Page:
“While trauma informed care offers an important lens to support young people who have been harmed and emotionally injured, it also has its limitations. I first became aware of the limitations of the term “trauma informed care” during a healing circle I was leading with a group of African American young men. All of them had experienced some form of trauma ranging from sexual abuse, violence, homelessness, abandonment or all of the above. During one of our sessions, I explained the impact of stress and trauma on brain development and how trauma can influence emotional health. As I was explaining, one of the young men in the group named Marcus abruptly stopped me and said, “I am more than what happened to me, I’m not just my trauma”. I was puzzled at first, but it didn’t take me long to really contemplate what he was saying.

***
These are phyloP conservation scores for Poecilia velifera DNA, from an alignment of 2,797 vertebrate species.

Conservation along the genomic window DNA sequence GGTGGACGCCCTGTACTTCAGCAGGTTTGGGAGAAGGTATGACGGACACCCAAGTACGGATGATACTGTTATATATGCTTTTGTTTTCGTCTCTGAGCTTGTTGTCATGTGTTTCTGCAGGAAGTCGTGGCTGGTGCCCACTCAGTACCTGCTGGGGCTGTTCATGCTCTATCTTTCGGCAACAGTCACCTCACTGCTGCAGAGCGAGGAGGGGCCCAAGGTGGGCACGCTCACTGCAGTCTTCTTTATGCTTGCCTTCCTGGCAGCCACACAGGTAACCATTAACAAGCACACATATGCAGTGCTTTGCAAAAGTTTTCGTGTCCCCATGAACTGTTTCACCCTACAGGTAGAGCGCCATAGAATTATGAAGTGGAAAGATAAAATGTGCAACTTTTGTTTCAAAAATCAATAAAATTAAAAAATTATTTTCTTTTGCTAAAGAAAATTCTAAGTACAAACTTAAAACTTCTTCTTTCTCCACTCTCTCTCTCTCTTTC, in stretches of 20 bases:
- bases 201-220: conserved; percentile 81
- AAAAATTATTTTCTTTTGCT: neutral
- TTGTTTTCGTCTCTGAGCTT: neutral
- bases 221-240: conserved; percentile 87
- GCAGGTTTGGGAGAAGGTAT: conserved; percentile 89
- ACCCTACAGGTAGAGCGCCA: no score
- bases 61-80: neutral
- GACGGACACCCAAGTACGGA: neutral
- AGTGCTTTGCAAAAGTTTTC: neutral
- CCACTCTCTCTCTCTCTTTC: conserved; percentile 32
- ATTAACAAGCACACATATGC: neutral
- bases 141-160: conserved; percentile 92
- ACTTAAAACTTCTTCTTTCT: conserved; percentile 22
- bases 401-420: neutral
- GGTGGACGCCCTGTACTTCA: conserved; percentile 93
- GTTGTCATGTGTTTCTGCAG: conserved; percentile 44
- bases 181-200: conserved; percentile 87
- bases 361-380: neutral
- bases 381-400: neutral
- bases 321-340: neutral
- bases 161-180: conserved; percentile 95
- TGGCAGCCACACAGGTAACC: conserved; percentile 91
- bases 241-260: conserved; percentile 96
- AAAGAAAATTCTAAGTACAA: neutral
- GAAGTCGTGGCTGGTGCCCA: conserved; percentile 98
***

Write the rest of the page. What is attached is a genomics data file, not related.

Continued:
The term “trauma informed care” didn’t encompass the totality of his experience and focused only on his harm, injury and trauma. For Marcus, the term “trauma informed care” was akin to saying, you are the worst thing that ever happened to you. For me, I realized the term slipped into the murky water of deficit based, rather than asset driven strategies to support young people who have been harmed.”
Sociology > psychology.